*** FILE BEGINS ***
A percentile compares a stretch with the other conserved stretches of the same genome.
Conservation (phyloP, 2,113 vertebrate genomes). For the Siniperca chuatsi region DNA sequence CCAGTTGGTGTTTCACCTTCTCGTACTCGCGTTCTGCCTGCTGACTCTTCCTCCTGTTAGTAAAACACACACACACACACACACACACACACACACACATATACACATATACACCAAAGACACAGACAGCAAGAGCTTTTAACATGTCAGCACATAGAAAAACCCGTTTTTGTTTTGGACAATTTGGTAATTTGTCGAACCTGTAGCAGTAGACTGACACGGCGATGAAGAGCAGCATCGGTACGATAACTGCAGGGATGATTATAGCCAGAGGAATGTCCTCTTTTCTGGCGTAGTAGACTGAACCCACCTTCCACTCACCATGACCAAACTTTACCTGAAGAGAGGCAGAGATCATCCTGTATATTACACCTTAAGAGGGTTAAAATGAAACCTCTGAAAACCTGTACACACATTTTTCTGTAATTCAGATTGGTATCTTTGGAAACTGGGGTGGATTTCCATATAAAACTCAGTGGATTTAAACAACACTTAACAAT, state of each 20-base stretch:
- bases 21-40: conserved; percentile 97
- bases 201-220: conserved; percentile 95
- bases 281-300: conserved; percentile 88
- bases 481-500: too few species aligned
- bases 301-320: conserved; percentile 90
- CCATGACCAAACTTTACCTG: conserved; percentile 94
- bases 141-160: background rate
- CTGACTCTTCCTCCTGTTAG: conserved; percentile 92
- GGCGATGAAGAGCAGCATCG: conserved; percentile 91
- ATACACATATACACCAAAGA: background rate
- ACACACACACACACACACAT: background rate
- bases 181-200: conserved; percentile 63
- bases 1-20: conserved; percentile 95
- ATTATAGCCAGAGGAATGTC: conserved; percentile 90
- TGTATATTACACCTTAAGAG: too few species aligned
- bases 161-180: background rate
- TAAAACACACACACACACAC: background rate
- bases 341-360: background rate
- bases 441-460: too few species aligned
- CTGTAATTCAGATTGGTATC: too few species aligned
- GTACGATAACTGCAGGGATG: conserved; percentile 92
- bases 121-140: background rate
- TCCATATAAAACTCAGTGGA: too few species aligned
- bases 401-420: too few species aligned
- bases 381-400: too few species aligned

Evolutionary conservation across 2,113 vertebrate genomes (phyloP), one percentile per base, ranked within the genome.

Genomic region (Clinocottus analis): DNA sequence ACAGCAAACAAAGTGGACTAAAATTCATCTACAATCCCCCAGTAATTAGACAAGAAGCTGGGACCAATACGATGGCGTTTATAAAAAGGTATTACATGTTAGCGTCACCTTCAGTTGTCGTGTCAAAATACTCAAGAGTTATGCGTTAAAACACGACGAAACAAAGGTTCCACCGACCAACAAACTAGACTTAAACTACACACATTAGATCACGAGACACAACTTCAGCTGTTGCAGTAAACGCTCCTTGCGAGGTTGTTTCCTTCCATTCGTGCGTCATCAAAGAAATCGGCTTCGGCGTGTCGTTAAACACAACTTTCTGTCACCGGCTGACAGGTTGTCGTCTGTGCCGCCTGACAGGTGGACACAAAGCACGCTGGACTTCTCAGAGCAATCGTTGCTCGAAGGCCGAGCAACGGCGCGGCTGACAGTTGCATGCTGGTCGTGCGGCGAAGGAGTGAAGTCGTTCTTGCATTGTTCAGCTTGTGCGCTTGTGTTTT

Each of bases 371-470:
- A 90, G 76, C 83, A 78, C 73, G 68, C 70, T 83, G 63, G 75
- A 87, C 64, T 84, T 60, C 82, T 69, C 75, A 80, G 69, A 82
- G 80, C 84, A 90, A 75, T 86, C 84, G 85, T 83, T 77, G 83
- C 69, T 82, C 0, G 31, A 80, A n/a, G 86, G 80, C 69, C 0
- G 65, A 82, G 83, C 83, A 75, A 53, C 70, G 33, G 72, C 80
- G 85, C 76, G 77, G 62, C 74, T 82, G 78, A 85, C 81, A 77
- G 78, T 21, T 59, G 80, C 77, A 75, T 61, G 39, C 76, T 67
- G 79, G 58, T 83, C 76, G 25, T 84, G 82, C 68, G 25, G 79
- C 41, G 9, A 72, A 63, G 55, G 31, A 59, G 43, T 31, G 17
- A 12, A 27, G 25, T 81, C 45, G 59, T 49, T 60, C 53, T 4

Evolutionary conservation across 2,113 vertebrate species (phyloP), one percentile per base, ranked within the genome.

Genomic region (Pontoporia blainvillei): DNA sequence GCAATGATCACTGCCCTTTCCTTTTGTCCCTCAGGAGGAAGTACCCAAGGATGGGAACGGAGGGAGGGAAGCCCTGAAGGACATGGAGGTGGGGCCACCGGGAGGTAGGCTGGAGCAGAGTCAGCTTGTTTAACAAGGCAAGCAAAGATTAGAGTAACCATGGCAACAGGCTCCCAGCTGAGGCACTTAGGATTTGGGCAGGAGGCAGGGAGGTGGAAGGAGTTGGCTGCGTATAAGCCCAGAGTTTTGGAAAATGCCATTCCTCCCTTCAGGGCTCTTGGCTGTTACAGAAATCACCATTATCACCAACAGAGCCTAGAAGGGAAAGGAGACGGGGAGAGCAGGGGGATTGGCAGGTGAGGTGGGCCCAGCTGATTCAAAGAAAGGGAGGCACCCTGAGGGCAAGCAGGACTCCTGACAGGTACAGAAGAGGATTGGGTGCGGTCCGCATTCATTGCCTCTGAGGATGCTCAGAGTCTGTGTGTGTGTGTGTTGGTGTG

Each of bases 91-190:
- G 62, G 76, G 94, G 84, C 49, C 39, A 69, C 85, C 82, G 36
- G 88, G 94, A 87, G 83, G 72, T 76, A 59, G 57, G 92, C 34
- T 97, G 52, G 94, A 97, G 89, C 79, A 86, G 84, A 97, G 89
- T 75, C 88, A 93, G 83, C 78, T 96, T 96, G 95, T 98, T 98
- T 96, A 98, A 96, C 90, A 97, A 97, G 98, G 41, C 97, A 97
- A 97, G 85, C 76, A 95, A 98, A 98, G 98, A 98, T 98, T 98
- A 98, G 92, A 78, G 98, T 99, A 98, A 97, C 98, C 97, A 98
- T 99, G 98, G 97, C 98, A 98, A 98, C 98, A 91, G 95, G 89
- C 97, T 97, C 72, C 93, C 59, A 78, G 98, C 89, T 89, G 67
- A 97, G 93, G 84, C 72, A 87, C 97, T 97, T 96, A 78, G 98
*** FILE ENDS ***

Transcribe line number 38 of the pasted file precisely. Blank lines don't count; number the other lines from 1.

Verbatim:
- G 79, G 58, T 83, C 76, G 25, T 84, G 82, C 68, G 25, G 79